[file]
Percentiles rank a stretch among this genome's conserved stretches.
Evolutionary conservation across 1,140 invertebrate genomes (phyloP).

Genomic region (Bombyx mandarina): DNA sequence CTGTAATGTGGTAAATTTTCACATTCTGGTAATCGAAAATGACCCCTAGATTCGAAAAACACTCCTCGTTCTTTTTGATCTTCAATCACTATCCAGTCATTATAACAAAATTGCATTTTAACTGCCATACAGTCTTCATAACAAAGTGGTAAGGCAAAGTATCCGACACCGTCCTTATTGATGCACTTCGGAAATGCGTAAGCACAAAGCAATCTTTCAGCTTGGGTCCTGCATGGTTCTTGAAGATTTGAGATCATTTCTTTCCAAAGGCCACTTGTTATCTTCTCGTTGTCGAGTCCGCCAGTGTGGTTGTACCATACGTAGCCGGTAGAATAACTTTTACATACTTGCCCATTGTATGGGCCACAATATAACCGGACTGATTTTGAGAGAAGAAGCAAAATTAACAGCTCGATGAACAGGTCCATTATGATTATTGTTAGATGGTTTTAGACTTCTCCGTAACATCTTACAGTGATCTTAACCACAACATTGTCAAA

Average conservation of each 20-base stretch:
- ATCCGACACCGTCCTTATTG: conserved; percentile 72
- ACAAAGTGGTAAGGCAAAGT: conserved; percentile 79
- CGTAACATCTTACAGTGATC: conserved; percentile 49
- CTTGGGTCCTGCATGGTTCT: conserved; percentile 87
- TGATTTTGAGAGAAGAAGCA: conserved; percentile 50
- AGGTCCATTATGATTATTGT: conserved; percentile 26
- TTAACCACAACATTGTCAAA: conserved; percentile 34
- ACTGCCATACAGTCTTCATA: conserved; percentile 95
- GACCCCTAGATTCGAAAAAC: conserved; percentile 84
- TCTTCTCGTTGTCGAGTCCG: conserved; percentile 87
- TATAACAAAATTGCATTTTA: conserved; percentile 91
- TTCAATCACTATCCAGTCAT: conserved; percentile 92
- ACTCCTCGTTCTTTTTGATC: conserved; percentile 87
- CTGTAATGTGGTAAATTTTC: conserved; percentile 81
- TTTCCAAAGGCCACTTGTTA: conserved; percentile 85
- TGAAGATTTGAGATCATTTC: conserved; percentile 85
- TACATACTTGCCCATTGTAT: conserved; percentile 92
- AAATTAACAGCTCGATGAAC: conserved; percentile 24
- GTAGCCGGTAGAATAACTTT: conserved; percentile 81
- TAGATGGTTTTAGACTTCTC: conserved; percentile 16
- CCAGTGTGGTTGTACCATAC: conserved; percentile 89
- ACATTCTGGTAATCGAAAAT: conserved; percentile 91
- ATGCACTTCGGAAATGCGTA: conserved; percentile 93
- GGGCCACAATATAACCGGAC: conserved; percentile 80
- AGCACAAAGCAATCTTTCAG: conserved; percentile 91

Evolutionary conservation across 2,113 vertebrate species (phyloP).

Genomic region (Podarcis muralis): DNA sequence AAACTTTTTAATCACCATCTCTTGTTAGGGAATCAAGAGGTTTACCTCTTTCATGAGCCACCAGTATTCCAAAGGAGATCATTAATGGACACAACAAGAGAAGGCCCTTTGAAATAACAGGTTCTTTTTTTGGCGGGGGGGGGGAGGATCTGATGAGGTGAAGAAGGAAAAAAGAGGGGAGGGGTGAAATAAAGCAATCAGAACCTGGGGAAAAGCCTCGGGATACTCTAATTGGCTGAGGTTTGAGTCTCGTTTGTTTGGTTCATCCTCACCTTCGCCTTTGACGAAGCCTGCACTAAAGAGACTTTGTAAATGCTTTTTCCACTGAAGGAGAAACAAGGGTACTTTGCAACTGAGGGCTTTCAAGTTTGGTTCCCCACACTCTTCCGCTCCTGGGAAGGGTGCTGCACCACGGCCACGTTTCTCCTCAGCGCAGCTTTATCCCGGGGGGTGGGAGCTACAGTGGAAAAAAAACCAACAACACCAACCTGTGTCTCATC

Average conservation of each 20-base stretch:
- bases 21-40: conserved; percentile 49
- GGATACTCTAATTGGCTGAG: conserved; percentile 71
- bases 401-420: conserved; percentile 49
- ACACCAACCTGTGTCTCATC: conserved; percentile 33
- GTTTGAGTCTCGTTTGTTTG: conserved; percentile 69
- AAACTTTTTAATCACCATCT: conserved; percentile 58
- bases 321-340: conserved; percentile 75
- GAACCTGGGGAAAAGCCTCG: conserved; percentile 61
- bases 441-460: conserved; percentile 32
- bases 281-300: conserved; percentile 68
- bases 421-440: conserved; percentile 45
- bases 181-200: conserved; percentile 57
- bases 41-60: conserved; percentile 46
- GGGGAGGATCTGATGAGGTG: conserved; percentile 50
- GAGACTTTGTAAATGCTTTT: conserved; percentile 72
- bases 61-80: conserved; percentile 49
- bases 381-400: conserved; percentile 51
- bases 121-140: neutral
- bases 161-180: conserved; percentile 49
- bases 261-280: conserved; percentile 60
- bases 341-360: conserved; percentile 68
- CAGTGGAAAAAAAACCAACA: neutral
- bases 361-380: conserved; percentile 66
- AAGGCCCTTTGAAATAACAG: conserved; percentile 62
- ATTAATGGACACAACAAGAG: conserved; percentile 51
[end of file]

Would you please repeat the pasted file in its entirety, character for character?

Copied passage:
Percentiles rank a stretch among this genome's conserved stretches.
Evolutionary conservation across 1,140 invertebrate genomes (phyloP).

Genomic region (Bombyx mandarina): DNA sequence CTGTAATGTGGTAAATTTTCACATTCTGGTAATCGAAAATGACCCCTAGATTCGAAAAACACTCCTCGTTCTTTTTGATCTTCAATCACTATCCAGTCATTATAACAAAATTGCATTTTAACTGCCATACAGTCTTCATAACAAAGTGGTAAGGCAAAGTATCCGACACCGTCCTTATTGATGCACTTCGGAAATGCGTAAGCACAAAGCAATCTTTCAGCTTGGGTCCTGCATGGTTCTTGAAGATTTGAGATCATTTCTTTCCAAAGGCCACTTGTTATCTTCTCGTTGTCGAGTCCGCCAGTGTGGTTGTACCATACGTAGCCGGTAGAATAACTTTTACATACTTGCCCATTGTATGGGCCACAATATAACCGGACTGATTTTGAGAGAAGAAGCAAAATTAACAGCTCGATGAACAGGTCCATTATGATTATTGTTAGATGGTTTTAGACTTCTCCGTAACATCTTACAGTGATCTTAACCACAACATTGTCAAA

Average conservation of each 20-base stretch:
- ATCCGACACCGTCCTTATTG: conserved; percentile 72
- ACAAAGTGGTAAGGCAAAGT: conserved; percentile 79
- CGTAACATCTTACAGTGATC: conserved; percentile 49
- CTTGGGTCCTGCATGGTTCT: conserved; percentile 87
- TGATTTTGAGAGAAGAAGCA: conserved; percentile 50
- AGGTCCATTATGATTATTGT: conserved; percentile 26
- TTAACCACAACATTGTCAAA: conserved; percentile 34
- ACTGCCATACAGTCTTCATA: conserved; percentile 95
- GACCCCTAGATTCGAAAAAC: conserved; percentile 84
- TCTTCTCGTTGTCGAGTCCG: conserved; percentile 87
- TATAACAAAATTGCATTTTA: conserved; percentile 91
- TTCAATCACTATCCAGTCAT: conserved; percentile 92
- ACTCCTCGTTCTTTTTGATC: conserved; percentile 87
- CTGTAATGTGGTAAATTTTC: conserved; percentile 81
- TTTCCAAAGGCCACTTGTTA: conserved; percentile 85
- TGAAGATTTGAGATCATTTC: conserved; percentile 85
- TACATACTTGCCCATTGTAT: conserved; percentile 92
- AAATTAACAGCTCGATGAAC: conserved; percentile 24
- GTAGCCGGTAGAATAACTTT: conserved; percentile 81
- TAGATGGTTTTAGACTTCTC: conserved; percentile 16
- CCAGTGTGGTTGTACCATAC: conserved; percentile 89
- ACATTCTGGTAATCGAAAAT: conserved; percentile 91
- ATGCACTTCGGAAATGCGTA: conserved; percentile 93
- GGGCCACAATATAACCGGAC: conserved; percentile 80
- AGCACAAAGCAATCTTTCAG: conserved; percentile 91

Evolutionary conservation across 2,113 vertebrate species (phyloP).

Genomic region (Podarcis muralis): DNA sequence AAACTTTTTAATCACCATCTCTTGTTAGGGAATCAAGAGGTTTACCTCTTTCATGAGCCACCAGTATTCCAAAGGAGATCATTAATGGACACAACAAGAGAAGGCCCTTTGAAATAACAGGTTCTTTTTTTGGCGGGGGGGGGGAGGATCTGATGAGGTGAAGAAGGAAAAAAGAGGGGAGGGGTGAAATAAAGCAATCAGAACCTGGGGAAAAGCCTCGGGATACTCTAATTGGCTGAGGTTTGAGTCTCGTTTGTTTGGTTCATCCTCACCTTCGCCTTTGACGAAGCCTGCACTAAAGAGACTTTGTAAATGCTTTTTCCACTGAAGGAGAAACAAGGGTACTTTGCAACTGAGGGCTTTCAAGTTTGGTTCCCCACACTCTTCCGCTCCTGGGAAGGGTGCTGCACCACGGCCACGTTTCTCCTCAGCGCAGCTTTATCCCGGGGGGTGGGAGCTACAGTGGAAAAAAAACCAACAACACCAACCTGTGTCTCATC

Average conservation of each 20-base stretch:
- bases 21-40: conserved; percentile 49
- GGATACTCTAATTGGCTGAG: conserved; percentile 71
- bases 401-420: conserved; percentile 49
- ACACCAACCTGTGTCTCATC: conserved; percentile 33
- GTTTGAGTCTCGTTTGTTTG: conserved; percentile 69
- AAACTTTTTAATCACCATCT: conserved; percentile 58
- bases 321-340: conserved; percentile 75
- GAACCTGGGGAAAAGCCTCG: conserved; percentile 61
- bases 441-460: conserved; percentile 32
- bases 281-300: conserved; percentile 68
- bases 421-440: conserved; percentile 45
- bases 181-200: conserved; percentile 57
- bases 41-60: conserved; percentile 46
- GGGGAGGATCTGATGAGGTG: conserved; percentile 50
- GAGACTTTGTAAATGCTTTT: conserved; percentile 72
- bases 61-80: conserved; percentile 49
- bases 381-400: conserved; percentile 51
- bases 121-140: neutral
- bases 161-180: conserved; percentile 49
- bases 261-280: conserved; percentile 60
- bases 341-360: conserved; percentile 68
- CAGTGGAAAAAAAACCAACA: neutral
- bases 361-380: conserved; percentile 66
- AAGGCCCTTTGAAATAACAG: conserved; percentile 62
- ATTAATGGACACAACAAGAG: conserved; percentile 51